Flexibility from Energy Systems Integration: Supporting Synergies Among Sectors

Antje Orths, C. Anderson, Tom Brown, Joseph Mulhern, Danny Pudjianto, Bernhard Ernst, James McCalley, Goran Strbac

Research output: Contribution to journalArticle

27 Scopus Citations


Energy systems integration, or sector coupling, has several drivers that span climate impact mitigation and economics to social and regulatory considerations. A key question is what is sector coupling, and how does it impact the flexibility of the energy system? Here, the energy system includes several sectors - electricity, gas, heat, and transportation - that have been independent for decades in most countries except for their coupling via combined heat and power (CHP) units. In energy systems integration, some sectors may provide flexibility to other sectors, while other sectors will require flexibility when interlinking. To support these synergies among sectors, it is important to explore and quantify mutual interactions as well as seek examples of how these integrations can provide flexibility and other benefits. From the perspective of the electricity sector, it is important to ensure that there is enough flexibility in the interconnected systems to support decarbonization goals, such as those set in the Paris Agreement, while ensuring operational reliability.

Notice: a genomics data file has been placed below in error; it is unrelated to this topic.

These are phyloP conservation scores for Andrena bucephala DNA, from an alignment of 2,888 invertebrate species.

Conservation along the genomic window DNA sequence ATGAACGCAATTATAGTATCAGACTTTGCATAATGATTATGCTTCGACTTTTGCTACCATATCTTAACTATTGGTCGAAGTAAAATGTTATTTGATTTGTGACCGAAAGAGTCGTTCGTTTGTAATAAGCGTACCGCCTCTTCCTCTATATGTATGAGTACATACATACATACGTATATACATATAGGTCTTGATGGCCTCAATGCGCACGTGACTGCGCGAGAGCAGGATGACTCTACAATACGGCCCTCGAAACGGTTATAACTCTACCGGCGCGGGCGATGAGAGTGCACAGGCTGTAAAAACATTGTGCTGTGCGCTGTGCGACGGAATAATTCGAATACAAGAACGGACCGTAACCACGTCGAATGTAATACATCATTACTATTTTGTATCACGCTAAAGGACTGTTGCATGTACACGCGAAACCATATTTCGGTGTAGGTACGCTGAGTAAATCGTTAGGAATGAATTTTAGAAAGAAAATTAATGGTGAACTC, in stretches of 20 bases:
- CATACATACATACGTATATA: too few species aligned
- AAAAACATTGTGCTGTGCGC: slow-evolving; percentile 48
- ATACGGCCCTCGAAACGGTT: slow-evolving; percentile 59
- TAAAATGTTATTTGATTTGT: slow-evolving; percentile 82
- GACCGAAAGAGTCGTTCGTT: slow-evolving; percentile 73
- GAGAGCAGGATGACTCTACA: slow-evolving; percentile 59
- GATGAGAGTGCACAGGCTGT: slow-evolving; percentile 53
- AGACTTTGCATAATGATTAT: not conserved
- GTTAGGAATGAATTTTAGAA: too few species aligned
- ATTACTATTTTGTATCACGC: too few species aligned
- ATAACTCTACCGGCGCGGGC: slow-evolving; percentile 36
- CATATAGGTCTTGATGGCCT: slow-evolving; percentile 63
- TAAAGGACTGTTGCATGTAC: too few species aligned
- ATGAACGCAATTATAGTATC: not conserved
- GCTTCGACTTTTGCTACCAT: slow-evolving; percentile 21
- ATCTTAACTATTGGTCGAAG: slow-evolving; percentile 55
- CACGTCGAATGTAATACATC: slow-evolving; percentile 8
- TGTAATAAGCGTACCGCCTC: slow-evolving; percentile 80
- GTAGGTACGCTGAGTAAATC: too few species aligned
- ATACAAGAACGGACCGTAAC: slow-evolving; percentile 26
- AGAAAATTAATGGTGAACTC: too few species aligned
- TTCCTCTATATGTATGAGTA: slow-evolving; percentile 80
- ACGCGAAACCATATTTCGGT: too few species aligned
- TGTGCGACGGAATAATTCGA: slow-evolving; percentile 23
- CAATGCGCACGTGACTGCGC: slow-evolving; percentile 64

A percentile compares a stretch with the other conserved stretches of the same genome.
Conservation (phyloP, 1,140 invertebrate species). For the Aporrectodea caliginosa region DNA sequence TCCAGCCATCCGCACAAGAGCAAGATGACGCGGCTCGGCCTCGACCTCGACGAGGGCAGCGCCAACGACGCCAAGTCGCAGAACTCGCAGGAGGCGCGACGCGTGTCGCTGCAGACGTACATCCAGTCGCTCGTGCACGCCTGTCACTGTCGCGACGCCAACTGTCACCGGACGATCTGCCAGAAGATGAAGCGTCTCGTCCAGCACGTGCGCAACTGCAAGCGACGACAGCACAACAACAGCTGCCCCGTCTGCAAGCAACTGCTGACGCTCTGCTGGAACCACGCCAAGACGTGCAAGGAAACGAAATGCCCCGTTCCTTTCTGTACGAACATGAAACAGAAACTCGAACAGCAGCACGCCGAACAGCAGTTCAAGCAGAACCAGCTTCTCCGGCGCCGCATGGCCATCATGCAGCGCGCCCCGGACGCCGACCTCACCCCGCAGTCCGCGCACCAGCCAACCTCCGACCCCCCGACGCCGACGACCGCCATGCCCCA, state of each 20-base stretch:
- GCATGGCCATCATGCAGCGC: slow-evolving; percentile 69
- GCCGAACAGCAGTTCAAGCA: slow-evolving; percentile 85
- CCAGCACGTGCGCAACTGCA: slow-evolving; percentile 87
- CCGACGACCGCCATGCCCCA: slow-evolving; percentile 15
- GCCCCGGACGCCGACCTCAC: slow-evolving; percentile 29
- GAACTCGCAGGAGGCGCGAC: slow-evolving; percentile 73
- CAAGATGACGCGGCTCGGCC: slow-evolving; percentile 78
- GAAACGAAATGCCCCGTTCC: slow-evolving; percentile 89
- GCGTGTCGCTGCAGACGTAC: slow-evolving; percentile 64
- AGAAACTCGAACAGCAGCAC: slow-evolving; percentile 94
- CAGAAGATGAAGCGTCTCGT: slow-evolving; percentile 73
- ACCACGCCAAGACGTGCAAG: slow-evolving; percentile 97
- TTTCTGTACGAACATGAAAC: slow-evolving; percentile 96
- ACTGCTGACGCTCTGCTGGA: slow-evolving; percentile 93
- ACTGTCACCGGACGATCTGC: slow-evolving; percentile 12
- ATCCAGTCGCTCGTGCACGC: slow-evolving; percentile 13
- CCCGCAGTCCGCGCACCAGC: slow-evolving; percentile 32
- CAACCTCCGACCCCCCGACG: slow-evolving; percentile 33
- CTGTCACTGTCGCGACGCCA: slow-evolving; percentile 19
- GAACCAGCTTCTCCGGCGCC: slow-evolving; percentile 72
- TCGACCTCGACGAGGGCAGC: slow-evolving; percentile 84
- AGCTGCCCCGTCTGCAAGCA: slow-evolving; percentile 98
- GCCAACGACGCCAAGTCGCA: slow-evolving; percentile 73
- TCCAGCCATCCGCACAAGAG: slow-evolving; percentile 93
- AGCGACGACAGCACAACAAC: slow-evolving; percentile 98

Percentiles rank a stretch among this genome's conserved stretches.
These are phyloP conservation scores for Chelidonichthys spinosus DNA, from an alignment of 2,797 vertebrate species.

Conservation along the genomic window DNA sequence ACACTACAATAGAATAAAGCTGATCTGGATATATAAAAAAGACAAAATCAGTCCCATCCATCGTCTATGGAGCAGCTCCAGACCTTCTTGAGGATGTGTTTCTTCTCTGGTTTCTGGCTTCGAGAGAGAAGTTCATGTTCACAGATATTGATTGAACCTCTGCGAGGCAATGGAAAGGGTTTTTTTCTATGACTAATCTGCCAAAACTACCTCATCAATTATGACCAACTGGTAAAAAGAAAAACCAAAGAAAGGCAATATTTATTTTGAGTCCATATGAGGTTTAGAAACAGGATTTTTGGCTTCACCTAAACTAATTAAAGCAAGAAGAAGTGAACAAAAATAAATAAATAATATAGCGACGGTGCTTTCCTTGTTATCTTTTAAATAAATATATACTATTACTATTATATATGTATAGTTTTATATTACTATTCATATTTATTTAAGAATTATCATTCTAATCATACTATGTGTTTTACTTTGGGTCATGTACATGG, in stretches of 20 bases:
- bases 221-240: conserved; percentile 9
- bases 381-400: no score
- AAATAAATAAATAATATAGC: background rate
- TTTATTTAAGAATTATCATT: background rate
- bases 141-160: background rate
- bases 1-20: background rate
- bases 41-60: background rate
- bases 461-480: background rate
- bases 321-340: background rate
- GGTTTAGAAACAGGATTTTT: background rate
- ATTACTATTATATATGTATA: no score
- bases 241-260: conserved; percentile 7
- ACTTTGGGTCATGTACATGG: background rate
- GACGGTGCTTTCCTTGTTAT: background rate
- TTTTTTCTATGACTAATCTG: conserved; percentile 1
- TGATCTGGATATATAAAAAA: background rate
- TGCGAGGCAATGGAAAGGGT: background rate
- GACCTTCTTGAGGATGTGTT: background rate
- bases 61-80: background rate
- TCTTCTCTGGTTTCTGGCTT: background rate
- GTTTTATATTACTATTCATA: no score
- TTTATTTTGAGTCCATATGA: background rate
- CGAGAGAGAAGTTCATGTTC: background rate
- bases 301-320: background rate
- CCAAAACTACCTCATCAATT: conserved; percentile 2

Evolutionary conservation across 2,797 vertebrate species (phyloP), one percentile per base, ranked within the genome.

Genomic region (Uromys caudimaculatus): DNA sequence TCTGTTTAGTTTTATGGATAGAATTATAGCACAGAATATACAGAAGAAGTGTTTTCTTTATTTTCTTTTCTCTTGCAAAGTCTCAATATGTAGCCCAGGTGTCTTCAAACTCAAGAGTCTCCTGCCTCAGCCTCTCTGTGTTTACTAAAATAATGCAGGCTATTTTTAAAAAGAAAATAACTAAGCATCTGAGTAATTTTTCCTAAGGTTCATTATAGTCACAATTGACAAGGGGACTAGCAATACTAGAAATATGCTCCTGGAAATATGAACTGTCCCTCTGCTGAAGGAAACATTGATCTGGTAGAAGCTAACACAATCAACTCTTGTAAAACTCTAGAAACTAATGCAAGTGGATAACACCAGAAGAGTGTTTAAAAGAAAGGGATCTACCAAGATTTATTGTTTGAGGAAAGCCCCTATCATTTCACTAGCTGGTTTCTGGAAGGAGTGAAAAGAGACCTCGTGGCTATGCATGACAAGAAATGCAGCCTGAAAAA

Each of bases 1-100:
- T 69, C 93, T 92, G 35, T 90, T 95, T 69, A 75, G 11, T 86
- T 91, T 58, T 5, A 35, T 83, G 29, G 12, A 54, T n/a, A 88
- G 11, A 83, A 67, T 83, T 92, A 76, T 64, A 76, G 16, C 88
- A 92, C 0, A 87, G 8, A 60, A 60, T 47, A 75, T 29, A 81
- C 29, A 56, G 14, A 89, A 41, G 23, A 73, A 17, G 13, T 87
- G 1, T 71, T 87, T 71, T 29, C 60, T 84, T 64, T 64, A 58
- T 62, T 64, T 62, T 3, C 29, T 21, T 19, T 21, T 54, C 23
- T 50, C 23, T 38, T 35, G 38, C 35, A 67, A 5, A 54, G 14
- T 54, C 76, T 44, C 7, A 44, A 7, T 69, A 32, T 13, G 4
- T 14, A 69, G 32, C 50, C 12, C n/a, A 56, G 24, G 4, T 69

Original languageAmerican English
Pages (from-to)67-78
Number of pages12
JournalIEEE Power and Energy Magazine
Issue number6
StatePublished - 2019

NREL Publication Number

  • NREL/JA-5C00-75511


  • cogeneration
  • couplings
  • energy management
  • heat pumps
  • renewable energy sources
  • resistance heating
  • solar heating
  • space heating


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